“I see, so the photos were black mailing Ben Gregario, anything else?”
“So far that’s about it, now what do you have?”
“Carlo Cervello, ‘member him?”
“Yeah, he used to run the drug routes and the number rackets here until he died five years ago, what about him?”
“Well rumor has it that Carlo Cervello hired someone, someone on the force, at the time at least, to murder Chuck.”
“It would make sense Carlo owed Chuck $440,000, and where did you here this rumor?”
“Detective Jack Napper, he worked the case back then, some say he still is.”
“Funny, I don’t remember him on the force.”
“That’s because he retired about seven years ago, you’re still patrolling at that time Al.”
“I see, well call me if you find anything else alright?”
“Yeah, and you better do the same.” Rick hanged up, and that was that.
Holmes walked inside the office of Dr. Arcane and Dr. Huntsville several hours later for his daily psychosis. The floor was that of a soft carpet. A leather couch was by him against the yellow wall. Across from him was a blonde woman, a woman who wears her long dirty blonde hair down near her tanned skin, the kind of tan one only gets naturally. Her attire was a light brown suit, button down, with a brown skirt that ended slightly above her knees. Her green eyes glowed.
“Do you know why you are here Detective?” Her voice was calm and smooth.
“Yeah, I’m here because I imagined a man in an alley.”
“Describe this man,”
“Fat, short, round nose, bruised face, claimed to be Jimmy Carabi, problem is Jimmy was found dead in that alley ten years ago.”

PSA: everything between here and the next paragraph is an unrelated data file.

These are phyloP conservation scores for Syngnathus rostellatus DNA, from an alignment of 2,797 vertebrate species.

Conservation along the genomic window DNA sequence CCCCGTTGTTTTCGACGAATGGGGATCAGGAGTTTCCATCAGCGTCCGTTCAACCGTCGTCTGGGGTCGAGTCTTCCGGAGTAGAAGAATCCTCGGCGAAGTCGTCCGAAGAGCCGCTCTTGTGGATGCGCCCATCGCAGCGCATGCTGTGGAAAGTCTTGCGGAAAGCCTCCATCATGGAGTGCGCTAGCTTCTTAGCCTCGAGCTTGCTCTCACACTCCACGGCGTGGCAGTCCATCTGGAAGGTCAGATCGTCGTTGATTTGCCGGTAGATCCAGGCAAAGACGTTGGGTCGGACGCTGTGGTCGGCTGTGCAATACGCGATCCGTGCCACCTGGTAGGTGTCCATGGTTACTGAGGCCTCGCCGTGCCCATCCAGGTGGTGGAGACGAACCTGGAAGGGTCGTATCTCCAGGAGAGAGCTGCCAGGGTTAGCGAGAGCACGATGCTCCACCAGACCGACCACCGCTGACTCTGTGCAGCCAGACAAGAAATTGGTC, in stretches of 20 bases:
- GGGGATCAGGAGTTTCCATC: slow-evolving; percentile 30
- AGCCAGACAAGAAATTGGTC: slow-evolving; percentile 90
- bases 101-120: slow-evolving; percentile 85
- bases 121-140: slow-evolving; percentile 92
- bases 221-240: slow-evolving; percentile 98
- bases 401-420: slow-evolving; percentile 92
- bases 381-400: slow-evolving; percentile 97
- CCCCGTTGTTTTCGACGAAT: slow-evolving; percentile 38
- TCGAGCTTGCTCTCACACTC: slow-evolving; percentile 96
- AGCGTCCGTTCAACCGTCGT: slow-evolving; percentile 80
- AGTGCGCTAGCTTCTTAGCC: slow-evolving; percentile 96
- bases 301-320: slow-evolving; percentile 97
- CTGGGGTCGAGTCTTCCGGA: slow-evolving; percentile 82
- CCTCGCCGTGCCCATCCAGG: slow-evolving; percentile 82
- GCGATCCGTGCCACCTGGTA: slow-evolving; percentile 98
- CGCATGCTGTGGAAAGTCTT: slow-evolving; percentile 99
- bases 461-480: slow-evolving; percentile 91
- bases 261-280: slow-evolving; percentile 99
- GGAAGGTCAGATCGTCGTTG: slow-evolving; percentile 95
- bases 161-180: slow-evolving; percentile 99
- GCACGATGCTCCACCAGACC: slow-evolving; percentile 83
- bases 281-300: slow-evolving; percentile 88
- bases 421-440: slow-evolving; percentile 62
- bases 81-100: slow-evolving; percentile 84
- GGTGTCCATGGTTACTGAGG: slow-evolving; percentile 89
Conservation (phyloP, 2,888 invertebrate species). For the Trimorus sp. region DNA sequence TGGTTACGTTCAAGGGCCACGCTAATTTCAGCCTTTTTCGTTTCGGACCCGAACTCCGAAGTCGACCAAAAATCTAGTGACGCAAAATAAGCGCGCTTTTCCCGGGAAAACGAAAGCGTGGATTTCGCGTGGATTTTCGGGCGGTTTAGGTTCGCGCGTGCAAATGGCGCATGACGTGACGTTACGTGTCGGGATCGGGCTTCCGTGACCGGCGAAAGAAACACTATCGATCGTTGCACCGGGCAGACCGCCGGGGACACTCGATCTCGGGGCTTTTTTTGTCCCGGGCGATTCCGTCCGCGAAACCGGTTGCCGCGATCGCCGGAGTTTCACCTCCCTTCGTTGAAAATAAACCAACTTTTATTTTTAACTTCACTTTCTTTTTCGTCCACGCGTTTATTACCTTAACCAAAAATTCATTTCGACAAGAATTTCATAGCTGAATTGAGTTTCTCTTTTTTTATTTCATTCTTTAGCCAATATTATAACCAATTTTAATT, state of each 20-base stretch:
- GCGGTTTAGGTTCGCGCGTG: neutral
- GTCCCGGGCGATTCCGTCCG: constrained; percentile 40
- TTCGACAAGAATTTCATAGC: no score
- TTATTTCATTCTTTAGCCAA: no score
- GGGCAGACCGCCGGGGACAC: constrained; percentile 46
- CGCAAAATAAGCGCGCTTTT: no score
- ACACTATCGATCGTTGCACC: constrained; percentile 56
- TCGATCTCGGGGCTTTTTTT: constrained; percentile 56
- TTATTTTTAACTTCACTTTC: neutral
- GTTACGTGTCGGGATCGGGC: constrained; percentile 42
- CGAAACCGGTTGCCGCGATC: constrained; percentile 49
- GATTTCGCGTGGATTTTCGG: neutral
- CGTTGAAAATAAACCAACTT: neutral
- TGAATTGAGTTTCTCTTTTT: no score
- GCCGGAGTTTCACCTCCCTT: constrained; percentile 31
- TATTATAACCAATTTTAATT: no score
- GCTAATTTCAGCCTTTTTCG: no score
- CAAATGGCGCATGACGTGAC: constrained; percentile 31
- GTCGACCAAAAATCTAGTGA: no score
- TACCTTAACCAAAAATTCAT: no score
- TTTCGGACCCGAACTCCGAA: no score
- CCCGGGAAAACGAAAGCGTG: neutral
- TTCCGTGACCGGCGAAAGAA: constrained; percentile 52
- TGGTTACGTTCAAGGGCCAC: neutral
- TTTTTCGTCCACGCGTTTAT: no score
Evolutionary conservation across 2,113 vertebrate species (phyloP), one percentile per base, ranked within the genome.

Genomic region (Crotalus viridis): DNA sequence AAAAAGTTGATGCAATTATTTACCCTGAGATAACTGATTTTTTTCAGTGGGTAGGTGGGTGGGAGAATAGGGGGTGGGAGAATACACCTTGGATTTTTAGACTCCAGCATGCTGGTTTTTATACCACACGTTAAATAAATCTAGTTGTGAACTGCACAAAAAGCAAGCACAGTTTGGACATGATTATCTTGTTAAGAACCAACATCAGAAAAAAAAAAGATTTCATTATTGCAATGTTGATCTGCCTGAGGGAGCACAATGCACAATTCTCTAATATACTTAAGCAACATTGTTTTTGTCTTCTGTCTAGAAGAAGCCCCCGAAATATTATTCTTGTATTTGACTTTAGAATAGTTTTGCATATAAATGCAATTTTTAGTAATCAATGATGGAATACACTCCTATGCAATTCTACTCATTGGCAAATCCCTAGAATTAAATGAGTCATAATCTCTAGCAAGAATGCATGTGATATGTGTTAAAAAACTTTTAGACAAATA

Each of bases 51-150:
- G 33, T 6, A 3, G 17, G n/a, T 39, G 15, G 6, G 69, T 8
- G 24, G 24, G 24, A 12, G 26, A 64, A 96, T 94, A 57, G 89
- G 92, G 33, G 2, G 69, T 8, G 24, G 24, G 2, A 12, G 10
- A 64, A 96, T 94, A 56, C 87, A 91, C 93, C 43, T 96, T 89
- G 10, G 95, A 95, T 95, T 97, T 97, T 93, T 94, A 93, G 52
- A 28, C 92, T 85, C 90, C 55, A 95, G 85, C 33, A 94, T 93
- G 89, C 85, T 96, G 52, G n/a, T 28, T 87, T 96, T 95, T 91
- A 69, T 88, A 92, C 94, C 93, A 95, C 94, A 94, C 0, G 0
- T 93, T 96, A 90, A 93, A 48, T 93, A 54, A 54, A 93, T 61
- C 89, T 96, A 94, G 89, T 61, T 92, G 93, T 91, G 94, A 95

“Right, and this man was considered the murderer of Chuck Luis correct?”
“Yeah, he took the wrap.”
“Were you the one assigned to this case?”
“No, I was still in the academy at the time. I never even heard of Jimmy or Chuck until yesterday.”
“Alright, have there been any other hallucinations besides this one?”
“No, but I have had dreams about it.”
“Yeah, two I think, the first seemed like Chuck getting iced, and the other was Jimmy getting beaten’ with a brick.”
“I see, and when did you first have your first dream?”
“The night before the um’ hallucination,”
“I thought you never heard of Chuck until yesterday?”
“Yeah that’s true but the way it happened was just the same as his homicide.”
“And how would you know?” Holmes stared down and scratched his head, calming him.
“I did some research afterwards.”
“I see, and does the Chief know about your little investigation?”
“You don’t think Jimmy killed Chuck do you?”
“Yet you say you never heard of either of them until yesterday.”
“I know, now tell me Holmes,” her voice came down to a whisper. “I need to know, have you been drinking or smoking anything lately, regardless if it’s illegal?”
“No, I haven’t taken any street drugs, nor have I been on any medication, but I used to be a heavy drinker.”
“I know; that’s why you have that flask inside your jacket.” She smiles when she said that, not as a gesture of friendship but as an act of victory, as if this whole thing was a game and she just scored a point. Part of this intrigued the detective, and he smiled back.
“What else do you know about me?”
“You wanna’ get your badge back, that I know for sure, and if you want it you better help me out some more.”
“What’s your next question?”
“According to your police report you had a hallucination of Jimmy Carabi, correct?”
“And in this hallucination Jimmy was talking to you about some guy shooting his friend and beating him.”
“And you had a dream of Chuck getting murdered and another of Jimmy?”
“That’s what I said,”
“And you claim to have no other hallucinations prior or before this incident?”
“And I haven’t. So what’s my psychosis?”
“Hard to say, so I can’t suggest any medications, why don’t you come back next week at this time?”
“I can do that,”
“See you then.” Holmes walked out while another man walked in.
“Afternoon Dr. Huntsville.”
“After noon Dr. Arcane, are you doing anything?”
“Well I’m just finishing this report I need to turn in to the FWPD by seven.”
“I’ll turn it in for you.”